This guide is organized into sections with each section corresponding either to a stage of the pipeline or a concept relating to the pipeline. Each section begins with a quick summary of what you need to know to get started and then goes into more detail for people who would like to understand more how the pipeline works to adapt it for their particular systems.

The gemBS pipeline is designed to shield the user as much as possible from the underlying complexity of the analysis. If the pipeline is configures correctly then issuing a single command, gemBS run, is enough to execute all pipeline steps. If the pipeline is stopped in the middle, then in most cases re-typing gemBS run will complete all pending jobs. In the event of an application crash or abnormal termination, this will normally be detected by gemBS and the potentially incomplete output files will be removed allowing for a clean restart.

If, on the other hand, the user wants more control then it is possible to issue precise commands instructing gemBS to perform just one specific pipeline step and then stop. This allows gemBS to be integrated into a workflow manager without too much difficulty.

Control of pipeline steps

gemBS provides a lot of flexibility in running the different pipeline steps allowing some control of the underlying tools (i.e., the GEM3 mapper) as well as providing information on the computational resources to be given to each stage (i.e., number of cores or threads, memory usage etc.). There are two ways that this information can be provided by the user: (a) in a configuration file that is provided at the beginning of the pipeline run or (b) at the command line for each individual pipeline step. If the goal is to run the entire pipeline automatically then clearly all of the options should be specified in the configuration file, but it is possible to override these on the command line.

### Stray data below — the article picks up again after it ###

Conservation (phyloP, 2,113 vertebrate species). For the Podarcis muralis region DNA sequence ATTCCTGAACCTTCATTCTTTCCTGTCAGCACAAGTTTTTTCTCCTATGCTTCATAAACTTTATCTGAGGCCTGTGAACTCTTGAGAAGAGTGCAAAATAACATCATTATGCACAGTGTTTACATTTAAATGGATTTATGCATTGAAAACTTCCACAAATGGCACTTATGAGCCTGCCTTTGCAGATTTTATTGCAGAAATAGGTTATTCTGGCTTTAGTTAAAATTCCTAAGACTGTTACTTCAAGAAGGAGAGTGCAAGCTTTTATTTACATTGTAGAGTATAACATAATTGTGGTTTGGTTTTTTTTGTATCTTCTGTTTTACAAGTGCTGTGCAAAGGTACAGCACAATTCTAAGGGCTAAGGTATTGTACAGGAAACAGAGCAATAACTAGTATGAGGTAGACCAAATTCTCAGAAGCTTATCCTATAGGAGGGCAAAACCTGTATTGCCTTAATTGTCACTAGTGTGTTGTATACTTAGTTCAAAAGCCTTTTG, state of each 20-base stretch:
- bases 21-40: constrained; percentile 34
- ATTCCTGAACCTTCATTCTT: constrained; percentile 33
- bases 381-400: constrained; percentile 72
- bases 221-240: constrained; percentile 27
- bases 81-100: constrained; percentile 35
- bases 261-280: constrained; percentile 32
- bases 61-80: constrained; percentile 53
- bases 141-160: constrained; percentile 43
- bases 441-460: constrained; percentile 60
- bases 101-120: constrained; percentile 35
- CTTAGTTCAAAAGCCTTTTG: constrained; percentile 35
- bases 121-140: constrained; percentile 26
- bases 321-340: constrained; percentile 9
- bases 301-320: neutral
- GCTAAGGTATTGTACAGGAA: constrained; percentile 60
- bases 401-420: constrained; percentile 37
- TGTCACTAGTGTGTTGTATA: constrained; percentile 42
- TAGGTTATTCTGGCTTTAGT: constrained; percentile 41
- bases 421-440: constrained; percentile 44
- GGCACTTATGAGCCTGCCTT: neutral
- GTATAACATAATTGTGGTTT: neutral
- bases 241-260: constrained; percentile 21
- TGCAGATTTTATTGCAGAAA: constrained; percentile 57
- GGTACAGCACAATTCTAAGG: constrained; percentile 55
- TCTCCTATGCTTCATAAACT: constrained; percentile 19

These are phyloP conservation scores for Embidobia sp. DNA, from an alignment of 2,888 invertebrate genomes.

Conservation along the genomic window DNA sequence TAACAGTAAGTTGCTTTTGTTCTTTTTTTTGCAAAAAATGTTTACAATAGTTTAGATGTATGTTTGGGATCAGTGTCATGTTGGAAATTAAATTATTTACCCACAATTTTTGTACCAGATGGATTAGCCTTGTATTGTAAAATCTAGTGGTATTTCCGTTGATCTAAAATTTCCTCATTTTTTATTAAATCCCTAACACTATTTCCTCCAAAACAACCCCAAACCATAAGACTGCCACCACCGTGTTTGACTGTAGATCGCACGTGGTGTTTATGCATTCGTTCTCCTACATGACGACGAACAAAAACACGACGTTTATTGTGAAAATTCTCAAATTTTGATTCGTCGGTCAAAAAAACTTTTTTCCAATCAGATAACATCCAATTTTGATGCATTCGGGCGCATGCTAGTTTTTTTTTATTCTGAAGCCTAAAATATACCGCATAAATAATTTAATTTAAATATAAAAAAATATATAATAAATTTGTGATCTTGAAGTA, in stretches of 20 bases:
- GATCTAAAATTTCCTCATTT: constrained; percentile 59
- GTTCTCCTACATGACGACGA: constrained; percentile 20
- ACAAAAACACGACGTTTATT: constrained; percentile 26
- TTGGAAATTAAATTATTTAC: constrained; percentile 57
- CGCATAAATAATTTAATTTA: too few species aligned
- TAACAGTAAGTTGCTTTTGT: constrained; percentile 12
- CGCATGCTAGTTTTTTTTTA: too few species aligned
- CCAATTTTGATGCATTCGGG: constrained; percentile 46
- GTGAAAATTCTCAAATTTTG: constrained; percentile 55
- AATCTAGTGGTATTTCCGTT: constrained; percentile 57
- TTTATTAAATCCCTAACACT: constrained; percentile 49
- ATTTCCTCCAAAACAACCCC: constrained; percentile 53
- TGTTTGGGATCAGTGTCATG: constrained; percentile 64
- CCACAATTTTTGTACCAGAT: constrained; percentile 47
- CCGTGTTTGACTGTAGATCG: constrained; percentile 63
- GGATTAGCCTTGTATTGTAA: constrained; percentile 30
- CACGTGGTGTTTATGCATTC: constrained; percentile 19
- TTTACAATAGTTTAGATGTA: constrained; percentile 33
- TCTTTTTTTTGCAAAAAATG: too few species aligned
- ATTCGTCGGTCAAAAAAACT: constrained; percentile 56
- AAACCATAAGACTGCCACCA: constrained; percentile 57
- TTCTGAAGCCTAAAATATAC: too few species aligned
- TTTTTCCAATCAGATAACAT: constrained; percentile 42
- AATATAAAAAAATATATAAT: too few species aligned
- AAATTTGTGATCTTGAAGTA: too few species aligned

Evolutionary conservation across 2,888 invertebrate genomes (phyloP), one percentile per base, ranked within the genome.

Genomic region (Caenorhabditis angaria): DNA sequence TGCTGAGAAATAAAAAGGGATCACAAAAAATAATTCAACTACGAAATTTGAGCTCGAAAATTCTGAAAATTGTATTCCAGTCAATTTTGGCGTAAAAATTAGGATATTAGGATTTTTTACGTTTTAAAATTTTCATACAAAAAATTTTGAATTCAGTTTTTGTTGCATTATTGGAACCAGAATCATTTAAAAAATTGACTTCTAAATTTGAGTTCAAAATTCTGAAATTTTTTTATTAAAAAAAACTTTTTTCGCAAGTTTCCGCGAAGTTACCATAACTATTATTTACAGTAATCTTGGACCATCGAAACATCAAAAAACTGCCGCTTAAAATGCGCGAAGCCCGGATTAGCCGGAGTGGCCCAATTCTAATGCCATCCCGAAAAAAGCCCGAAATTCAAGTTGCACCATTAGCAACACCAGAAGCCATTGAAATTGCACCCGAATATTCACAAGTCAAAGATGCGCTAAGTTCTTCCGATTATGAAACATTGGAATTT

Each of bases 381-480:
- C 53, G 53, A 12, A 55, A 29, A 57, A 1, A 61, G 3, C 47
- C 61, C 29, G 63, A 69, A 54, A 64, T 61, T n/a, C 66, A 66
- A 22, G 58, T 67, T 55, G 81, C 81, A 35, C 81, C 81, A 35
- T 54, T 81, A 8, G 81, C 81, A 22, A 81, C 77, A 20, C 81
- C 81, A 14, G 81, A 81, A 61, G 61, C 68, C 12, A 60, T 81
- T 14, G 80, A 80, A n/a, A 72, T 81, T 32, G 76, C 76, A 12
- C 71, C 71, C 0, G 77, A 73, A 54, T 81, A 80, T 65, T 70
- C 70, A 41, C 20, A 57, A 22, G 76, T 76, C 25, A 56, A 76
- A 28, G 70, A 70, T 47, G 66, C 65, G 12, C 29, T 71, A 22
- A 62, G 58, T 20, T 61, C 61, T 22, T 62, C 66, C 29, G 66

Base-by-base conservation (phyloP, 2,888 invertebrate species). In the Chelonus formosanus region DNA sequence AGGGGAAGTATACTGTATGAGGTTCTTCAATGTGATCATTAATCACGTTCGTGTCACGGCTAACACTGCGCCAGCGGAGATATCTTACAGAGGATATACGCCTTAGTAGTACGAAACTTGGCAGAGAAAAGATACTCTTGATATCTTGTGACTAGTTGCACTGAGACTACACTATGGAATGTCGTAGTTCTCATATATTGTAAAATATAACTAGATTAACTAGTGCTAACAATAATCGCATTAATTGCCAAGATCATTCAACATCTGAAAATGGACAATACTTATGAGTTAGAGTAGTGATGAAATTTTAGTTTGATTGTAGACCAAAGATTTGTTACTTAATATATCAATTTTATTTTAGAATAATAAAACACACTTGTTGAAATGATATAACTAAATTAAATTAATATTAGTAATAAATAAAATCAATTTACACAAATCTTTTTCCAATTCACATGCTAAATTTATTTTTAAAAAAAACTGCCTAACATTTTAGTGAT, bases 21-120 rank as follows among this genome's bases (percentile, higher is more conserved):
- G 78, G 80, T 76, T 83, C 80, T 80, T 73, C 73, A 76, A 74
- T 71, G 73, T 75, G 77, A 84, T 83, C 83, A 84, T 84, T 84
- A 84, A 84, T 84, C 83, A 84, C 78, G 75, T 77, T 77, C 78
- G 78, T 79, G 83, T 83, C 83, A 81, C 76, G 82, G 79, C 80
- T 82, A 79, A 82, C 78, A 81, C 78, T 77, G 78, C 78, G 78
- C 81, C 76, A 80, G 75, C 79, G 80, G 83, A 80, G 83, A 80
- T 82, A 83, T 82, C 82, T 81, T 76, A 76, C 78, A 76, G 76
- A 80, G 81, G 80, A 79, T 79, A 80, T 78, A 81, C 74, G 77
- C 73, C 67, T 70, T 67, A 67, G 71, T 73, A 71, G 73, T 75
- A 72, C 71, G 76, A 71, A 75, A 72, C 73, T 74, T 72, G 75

Computing systems

gemBS can be run on a single workstation or on a distributed cluster. On a single workstation, the command gemBS run will go through all of the pipeline steps in the correct order. If set up correctly with the computing requirements of each step, gemBS will allow steps to be performed in parallel so as to make optimum use of modern workstations with plenty of cores and memory.

For a cluster with a shared filesystem, multiple copies of gemBS can be run in parallel on the same project directory without them interfering with each other. For example, if there are 16 datasets to map and 8 compute nodes, an instance of gemBS can be started on each node and the work would be divided up between the nodes so that, all things being equal, each node would map 2 datasets.

This simple model of cluster computing could be extended to the entire pipeline by running multiple instances of gemBS run, but this is wasteful as it could result in nodes sleeping while waiting for a job to become available. Most clusters have workflow management systems (such as SLURM, SGE) that allow complex pipelines to be executed where each pipeline step has a set of computing requirements (cores, memory, execution time), and dependencies between jobs can be specified. gemBS can be used to generated a list of all pending jobs with their requirements (all specified in the configuration file) and the dependencies between them. This list can then be used to generate a submission script for a cluster workflow manager. For the SLURM manager, this support is (optionally) already built into gemBS, so to submit the pipeline on a cluster with SLURM can be done using gemBS --slurm run (See 1.2. Download and install gemBS to see how to turn on slurm support).